(1982 – 20 Greatest Hits)  * Three, not two as sometimes reported, were produced by David M Blum and Ron Furmanek, all three using footage from ‘The Mersey Sound’ TV show. Version #1 is a combination of ‘Mersey Sound’ and pictures from the EMI sessions, this version (editing out the intro and outro with The Beatles logo) was also used on the Anthology video, it was NOT created in 1995 for this project, since it’s available along with #2 since 1982 as part of an EMI In-house video. Version #2 incorporates more archival footage (airport arrivals, with fans, backstage, etc) and less ‘Mersey Sound’ footage. This is the rarest of the three. And version #3 uses completely different off-stage footage compared with #2, along with some color footage from ‘Come to Town’, plus Washington 64 concert, and ‘It’s The Beatles’ TV show, just to help you identify this version.

1983 & other Years:

Please Please Me -version A (w/slate)

Please Please Me -version B (w/stale)

(Produced in 1982, released in 1983)

Please Please Me -version C (w/slate)


*Versions A & B directed by Ron Furmanek; Version C directed by Jim Yukich, David M. Blum and Furmanek; and all use the Washington 1964 concert as base. The intro  and outro has the original concert audio, and  the studio version is used later. Version A adds footage shot at EMI Studios during the recording of “And I Love Her” and other archival video; Version B shows only Washington concert footage, while Version C adds photos and more off stage archival footage similar to Version A but with different effects.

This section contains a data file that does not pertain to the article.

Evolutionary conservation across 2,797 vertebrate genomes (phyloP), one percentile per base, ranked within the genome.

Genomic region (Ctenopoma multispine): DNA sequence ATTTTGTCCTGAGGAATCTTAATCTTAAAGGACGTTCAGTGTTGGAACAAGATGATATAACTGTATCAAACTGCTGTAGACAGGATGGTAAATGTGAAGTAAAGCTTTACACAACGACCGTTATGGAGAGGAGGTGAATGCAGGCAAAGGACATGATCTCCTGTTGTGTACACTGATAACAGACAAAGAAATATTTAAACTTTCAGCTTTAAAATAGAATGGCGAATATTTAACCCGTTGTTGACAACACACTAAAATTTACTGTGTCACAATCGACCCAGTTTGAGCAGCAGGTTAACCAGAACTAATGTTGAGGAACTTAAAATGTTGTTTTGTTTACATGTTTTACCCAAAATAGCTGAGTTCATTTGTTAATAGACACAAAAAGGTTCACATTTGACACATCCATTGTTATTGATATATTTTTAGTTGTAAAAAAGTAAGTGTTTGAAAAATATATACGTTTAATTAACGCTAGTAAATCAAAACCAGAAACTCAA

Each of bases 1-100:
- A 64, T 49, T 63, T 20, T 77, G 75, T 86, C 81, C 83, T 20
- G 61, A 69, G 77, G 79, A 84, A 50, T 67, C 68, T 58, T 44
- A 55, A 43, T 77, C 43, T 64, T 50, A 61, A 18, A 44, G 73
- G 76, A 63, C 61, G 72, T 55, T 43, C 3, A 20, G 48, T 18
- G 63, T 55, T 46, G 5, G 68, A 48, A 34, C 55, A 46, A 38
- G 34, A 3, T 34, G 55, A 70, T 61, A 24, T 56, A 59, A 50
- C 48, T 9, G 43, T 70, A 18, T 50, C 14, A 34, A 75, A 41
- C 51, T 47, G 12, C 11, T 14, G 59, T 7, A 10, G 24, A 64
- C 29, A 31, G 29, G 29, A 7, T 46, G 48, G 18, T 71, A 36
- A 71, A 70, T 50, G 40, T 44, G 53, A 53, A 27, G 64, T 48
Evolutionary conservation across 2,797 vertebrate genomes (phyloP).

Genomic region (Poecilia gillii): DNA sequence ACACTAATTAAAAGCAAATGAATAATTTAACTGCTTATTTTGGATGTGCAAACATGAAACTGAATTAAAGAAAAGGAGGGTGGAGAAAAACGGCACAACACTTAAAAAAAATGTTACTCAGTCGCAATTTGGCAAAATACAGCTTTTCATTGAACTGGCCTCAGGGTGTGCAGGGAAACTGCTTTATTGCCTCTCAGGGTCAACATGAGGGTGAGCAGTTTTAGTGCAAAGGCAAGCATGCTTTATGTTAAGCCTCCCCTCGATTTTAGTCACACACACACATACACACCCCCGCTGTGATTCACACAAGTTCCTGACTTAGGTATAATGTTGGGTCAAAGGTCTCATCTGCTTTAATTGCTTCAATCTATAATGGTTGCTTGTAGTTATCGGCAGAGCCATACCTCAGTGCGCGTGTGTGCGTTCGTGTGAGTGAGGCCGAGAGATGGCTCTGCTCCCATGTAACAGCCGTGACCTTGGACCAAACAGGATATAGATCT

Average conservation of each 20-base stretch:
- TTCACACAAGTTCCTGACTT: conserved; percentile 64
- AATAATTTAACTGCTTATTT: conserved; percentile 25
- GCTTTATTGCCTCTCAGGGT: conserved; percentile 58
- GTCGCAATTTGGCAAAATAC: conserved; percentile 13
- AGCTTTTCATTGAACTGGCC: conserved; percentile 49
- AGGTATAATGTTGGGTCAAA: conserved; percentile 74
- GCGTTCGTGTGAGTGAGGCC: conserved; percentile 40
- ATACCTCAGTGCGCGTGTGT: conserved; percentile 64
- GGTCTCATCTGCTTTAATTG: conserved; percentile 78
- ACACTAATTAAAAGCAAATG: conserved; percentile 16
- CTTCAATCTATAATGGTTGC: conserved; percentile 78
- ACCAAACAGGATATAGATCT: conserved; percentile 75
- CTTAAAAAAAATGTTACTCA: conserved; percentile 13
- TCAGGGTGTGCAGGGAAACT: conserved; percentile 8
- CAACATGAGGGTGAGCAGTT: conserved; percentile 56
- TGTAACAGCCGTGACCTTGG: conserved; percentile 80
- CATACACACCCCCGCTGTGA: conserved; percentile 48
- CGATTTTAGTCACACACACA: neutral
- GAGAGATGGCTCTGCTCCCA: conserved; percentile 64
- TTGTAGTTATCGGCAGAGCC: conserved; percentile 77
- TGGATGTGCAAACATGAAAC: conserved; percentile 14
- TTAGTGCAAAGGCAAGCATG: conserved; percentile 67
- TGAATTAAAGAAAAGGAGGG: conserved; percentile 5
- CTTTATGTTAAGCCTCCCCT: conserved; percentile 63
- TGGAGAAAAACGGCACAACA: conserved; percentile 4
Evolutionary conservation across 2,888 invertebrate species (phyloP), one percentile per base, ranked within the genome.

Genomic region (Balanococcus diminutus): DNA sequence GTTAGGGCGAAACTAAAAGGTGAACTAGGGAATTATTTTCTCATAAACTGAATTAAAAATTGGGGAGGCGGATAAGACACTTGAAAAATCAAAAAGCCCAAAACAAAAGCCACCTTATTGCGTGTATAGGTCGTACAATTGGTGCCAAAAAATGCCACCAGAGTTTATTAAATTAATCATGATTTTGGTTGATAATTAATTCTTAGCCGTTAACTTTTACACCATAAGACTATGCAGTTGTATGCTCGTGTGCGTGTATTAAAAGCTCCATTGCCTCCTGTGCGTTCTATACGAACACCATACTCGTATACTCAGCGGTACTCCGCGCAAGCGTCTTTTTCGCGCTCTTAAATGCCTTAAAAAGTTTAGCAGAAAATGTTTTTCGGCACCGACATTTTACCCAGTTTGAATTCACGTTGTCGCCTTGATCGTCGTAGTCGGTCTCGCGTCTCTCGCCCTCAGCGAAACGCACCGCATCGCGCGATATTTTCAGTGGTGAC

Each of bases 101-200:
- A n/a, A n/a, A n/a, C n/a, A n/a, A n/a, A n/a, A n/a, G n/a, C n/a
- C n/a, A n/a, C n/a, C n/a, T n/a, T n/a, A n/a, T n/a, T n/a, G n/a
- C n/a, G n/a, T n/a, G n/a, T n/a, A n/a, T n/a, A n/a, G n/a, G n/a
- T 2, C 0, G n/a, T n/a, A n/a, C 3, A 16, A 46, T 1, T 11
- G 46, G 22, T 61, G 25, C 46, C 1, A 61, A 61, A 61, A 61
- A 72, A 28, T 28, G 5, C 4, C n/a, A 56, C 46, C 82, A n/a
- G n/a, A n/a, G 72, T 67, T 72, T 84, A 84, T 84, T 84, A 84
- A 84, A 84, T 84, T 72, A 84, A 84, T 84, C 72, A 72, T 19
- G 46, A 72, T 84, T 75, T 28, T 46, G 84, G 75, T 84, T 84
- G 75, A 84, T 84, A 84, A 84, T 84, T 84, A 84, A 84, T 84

In 1983, Capitol Records made a music video for the 20th anniversary of the “I Want To Hold Your Hand” single. Made from old stock non-performance footage, the clip was shown on Friday Night Videos, on the 10th of February, 1984 with Paul McCartney also appearing on the show. Again, film archivist Ron Furmanek was involved in the creation of the video and is credited as producer.

The single was also reissued in USA, this time with Paul McCartney’s cigarette airbrushed away from the cover photo.

I Want to Hold your Hand – version #1

(1983 – 20 Greatest Hits) *Uses archival footage from many sources, like “Big Night Out” TV show, ‘It’s The Beatles’, Washington 64 concert, etc; and starts with the audio from “Sgt. Pepper” (“It was twenty years ago today..”) and a long intro. The audio also includes girls screaming at the beginning and end of the song.

I Want to Hold Your Hand  – version #2

(1984) *Both versions directed by Ron Furmanek, this one uses  different footage from Version #1, and does not include the long ‘Pepper’ intro or applauses.


Sgt. Pepper’s Lonely Hearts Club Band

(1987 -20th Anniversary) *Animated ‘Pepper’ album cover from the ‘It Was 20 Years Ago Today’ documentary. Sometimes used as a promo video for this song, at least in fan made promo video compilations.


An anniversary year, in 1992 it was thirty years since The Beatles released “Love Me Do” on EMI. A bunch of videos with an anniversary logo was made available to television companies.

Day Tripper #4 (w/slate)

(1992 – 30th Anniversary/Version 3, Shea Jacket) *With ‘Beatles Anniversary’ Logo on Screen.


1992 slate

I Feel Fine #3 (w/slate)

1992 still with logo

(1992 – 30th Anniversary) *With ‘Beatles Anniversary’ Logo on Screen.

Get Back version #2 (w/slate)